What is the research about?
Children with Rett syndrome lose multiple thinking, learning, and movement abilities beginning at 6 to 18 months of age. As they get older, they are often unable to learn new skills. They have problems with digestion, and with the heart, muscles, and bones. This study looked at whether or not the immune system could play a role in these symptoms.
What did the researchers do?
Scientists looked at mouse cells with the genetic mutation associated with Rett Syndrome (the MeCP2 gene). They then looked at the activities of macrophages in these cells. Macrophages are termed the 'big eaters' of the immune system. They live in every tissue of the body, where they clear up the debris from tissue damage or infection. Although they remove disease-causing cells, they also play a role in creating inflammation, and in degenerative diseases.
What did the researchers find?
The researchers found that the genes responsible for making the macrophages were not performing their normal functions. Instead, they were making the disease-causing process worse. The researchers likened the activity to “being in a car with only a gas pedal” -- there is nothing to stop the process, as would usually happen in the course of daily life. The problem with the macrophages is that they are too sensitive to the signals and stimuli they receive in everyday situations. The macrophages end up causing damage to tissue, instead of protecting it. In the process, the macrophages, themselves, then die off. The authors believe that a treatment for this oversensitivity could be found and that it might slow down the progression of Rett syndrome.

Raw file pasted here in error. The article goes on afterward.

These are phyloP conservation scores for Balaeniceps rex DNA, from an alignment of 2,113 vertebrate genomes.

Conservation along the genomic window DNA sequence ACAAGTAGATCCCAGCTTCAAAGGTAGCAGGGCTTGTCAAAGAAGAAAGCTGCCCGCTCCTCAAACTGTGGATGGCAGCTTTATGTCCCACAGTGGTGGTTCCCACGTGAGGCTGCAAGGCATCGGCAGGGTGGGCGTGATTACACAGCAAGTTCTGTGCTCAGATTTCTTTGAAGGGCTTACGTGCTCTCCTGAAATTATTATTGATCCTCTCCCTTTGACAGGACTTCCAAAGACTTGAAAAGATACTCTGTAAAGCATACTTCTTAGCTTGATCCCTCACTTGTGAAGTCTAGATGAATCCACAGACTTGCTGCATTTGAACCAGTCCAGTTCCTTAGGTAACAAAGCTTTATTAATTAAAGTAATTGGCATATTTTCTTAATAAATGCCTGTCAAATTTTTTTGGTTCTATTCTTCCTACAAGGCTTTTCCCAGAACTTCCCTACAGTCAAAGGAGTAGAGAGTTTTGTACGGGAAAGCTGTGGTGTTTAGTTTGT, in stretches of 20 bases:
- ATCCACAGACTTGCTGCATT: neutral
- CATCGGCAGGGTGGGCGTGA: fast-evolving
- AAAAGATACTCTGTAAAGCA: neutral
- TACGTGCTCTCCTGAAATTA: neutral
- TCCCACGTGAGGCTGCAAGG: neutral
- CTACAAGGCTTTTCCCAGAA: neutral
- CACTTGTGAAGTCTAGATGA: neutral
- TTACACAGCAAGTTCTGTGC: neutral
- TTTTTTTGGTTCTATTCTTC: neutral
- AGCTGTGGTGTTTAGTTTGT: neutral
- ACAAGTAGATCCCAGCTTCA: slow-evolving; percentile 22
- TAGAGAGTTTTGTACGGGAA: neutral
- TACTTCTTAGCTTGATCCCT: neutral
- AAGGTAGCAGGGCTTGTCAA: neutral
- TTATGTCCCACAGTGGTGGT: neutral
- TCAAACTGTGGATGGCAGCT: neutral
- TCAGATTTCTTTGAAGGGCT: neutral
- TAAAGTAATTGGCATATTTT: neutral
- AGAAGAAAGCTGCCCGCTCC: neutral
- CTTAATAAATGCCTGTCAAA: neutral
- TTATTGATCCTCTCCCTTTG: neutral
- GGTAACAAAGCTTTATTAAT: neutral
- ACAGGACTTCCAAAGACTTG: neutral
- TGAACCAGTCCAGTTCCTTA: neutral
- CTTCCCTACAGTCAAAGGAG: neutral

Take home message
This study found evidence that the immune system is involved in the progression of the symptoms of Rett syndrome. The researchers believe it is possible that the oversensitivity of the macrophages in cells with the MeCP2 mutation can be targeted for treatment.
|NOTE: The original Research Report was written by J. C. Cronk, and associates, and was published in Immunity. 2015.|